Turnbull, I.M. 1988 Geological map of New Zealand 1:63,360 Sheet S133 Cromwell. Wellington: Department of Scientific and Industrial Research. Geological map of New Zealand 1:63,360 S133. 1 fold. map + 1 booklet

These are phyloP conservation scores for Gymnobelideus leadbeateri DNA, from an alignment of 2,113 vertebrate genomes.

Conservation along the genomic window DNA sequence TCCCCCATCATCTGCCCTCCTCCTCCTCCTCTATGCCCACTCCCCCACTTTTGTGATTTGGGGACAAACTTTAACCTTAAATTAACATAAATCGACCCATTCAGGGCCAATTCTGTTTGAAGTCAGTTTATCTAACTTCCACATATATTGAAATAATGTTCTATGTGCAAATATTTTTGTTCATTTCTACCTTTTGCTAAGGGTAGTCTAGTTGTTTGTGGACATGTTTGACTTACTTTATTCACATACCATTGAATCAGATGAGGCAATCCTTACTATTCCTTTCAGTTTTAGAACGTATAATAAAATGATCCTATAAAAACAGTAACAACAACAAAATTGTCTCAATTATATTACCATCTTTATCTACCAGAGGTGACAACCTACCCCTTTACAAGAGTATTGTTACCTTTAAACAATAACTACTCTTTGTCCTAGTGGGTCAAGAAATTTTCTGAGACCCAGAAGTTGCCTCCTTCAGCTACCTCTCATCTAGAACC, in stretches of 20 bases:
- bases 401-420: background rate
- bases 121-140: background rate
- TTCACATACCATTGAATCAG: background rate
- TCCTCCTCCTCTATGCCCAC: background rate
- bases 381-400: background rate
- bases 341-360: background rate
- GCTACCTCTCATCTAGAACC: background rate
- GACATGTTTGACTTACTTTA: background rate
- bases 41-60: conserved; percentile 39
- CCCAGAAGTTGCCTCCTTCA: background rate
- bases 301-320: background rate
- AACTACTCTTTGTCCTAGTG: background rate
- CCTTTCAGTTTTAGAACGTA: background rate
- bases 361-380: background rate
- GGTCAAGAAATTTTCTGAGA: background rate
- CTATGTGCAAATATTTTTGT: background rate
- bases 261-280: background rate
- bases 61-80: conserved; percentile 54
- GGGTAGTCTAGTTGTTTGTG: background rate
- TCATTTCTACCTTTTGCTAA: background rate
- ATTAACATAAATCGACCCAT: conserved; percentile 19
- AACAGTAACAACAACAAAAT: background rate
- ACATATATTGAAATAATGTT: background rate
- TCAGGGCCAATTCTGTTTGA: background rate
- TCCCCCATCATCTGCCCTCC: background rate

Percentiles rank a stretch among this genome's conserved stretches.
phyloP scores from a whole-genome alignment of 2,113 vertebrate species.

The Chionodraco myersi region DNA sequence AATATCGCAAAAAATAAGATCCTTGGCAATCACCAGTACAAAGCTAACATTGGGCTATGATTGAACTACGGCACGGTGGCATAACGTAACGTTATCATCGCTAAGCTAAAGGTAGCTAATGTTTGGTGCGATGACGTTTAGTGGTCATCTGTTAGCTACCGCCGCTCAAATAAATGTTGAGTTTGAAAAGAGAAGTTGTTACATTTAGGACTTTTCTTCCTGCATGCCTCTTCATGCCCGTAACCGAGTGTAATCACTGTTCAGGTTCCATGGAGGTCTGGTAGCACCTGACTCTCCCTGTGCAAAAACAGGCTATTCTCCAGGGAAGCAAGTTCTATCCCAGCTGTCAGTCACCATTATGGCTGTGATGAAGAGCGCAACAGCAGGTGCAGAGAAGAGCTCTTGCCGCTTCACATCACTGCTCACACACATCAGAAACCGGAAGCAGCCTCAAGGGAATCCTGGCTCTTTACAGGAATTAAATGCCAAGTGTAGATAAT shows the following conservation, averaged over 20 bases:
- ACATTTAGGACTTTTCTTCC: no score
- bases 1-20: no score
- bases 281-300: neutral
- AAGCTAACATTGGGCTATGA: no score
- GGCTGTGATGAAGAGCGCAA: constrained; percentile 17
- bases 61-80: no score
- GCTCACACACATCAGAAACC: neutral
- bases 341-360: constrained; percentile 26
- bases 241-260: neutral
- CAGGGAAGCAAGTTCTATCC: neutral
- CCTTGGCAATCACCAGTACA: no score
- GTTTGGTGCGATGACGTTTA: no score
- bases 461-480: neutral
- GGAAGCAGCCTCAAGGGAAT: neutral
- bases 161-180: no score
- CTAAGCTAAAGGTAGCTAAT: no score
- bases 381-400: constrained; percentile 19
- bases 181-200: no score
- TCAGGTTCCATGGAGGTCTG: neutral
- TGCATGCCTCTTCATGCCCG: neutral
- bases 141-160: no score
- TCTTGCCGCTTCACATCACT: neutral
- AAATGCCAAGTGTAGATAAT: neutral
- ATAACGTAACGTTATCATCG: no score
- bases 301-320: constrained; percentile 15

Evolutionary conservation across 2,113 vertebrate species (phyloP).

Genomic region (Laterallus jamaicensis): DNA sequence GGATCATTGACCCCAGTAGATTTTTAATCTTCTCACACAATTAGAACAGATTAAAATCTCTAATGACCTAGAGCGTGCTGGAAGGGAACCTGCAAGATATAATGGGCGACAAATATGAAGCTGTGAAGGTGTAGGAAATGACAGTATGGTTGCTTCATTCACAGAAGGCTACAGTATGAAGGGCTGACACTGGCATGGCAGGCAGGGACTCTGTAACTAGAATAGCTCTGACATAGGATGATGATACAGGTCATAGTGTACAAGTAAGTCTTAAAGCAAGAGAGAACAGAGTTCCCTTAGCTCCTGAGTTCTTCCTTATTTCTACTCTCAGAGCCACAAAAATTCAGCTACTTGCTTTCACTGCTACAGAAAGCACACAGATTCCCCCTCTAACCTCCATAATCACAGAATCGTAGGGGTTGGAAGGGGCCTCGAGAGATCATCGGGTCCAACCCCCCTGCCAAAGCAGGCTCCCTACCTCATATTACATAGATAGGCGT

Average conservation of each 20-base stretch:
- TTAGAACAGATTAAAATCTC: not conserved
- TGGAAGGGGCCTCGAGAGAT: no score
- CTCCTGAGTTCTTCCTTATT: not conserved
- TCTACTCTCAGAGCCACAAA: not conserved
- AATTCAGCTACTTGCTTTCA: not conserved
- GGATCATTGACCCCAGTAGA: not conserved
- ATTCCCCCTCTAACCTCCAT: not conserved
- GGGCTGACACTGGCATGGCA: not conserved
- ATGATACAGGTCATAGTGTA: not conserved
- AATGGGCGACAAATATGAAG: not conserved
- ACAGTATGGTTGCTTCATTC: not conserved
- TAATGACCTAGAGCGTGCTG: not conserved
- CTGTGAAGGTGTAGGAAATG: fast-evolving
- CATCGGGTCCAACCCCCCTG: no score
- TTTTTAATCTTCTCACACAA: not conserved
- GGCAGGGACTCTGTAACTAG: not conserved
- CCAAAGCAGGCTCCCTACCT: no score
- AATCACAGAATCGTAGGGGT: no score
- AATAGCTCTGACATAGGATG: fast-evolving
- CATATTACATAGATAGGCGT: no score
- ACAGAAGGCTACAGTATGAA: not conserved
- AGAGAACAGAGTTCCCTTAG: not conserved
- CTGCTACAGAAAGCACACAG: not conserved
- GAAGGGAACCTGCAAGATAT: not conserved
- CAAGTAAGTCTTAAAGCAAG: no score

Abstract: Some 435 square miles (1150 sq km) of Central Otago were mapped for Sheet 133 Cromwell. Physiography is dominated by tor-studded block faulted mountains, and intermontane basins. A formerly extensive cover of middle Tertiary sediments which overlay a peneplain eroded across basement rocks during the early Tertiary is now only preserved in fault-bounded depressions. Extensive glacial outwash gravels and moraines associated with Pleistocene glaciations in the Clutha and Kawarau catchments infill the main valleys. Steeper slopes are mantled by widespread mass movement deposits. Structurally complex and lithologically variable metamorphic rocks of the Haast Schist Zone form basement to the area. Remnants of fluvial and lacustrine sediments of the Manuherikia Group unconformably overlie weathered schist basement. These are in turn conformably overlain by fluvial-deltaic gravel and sand. Quaternary deposits consist of several flights of terraces formed of fluvioglacial sediments related to morainic deposits of the Wakatipu and Hawea- Wanaka glaciers. Recent deposits include cirque moraines, streambed alluvium, travertine, and solifluxion, slopewash, and landslide deposits. The structure of the area reflects two major deformational events. The syn- metamorphic to immediately post-metamorphic Rangitata Orogeny resulted in at least three phases of folding of the schists, as well as faulting. The younger Kaikoura Orogeny deformed both schists and Cenozoic sediments by folding and faulting. No earthquakes greater than magnitude 5 have been recorded, although several active fault scarps have been identified. The Dunstan, Carrick and other goldfields in the district have been important producers of gold from Quaternary sediments, and lodes in basement schists. Other economic minerals include silver, stibnite, scheelite, sulphides, lignite, montan wax, quartz sand and gravel, clay, serpentine, asbestos, graphite, building stone, gravel, and sand. Most Quaternary terrace gravels are potential groundwater aquifers. Properties of the rock units are described in terms of engineering geology and geological hazard factors.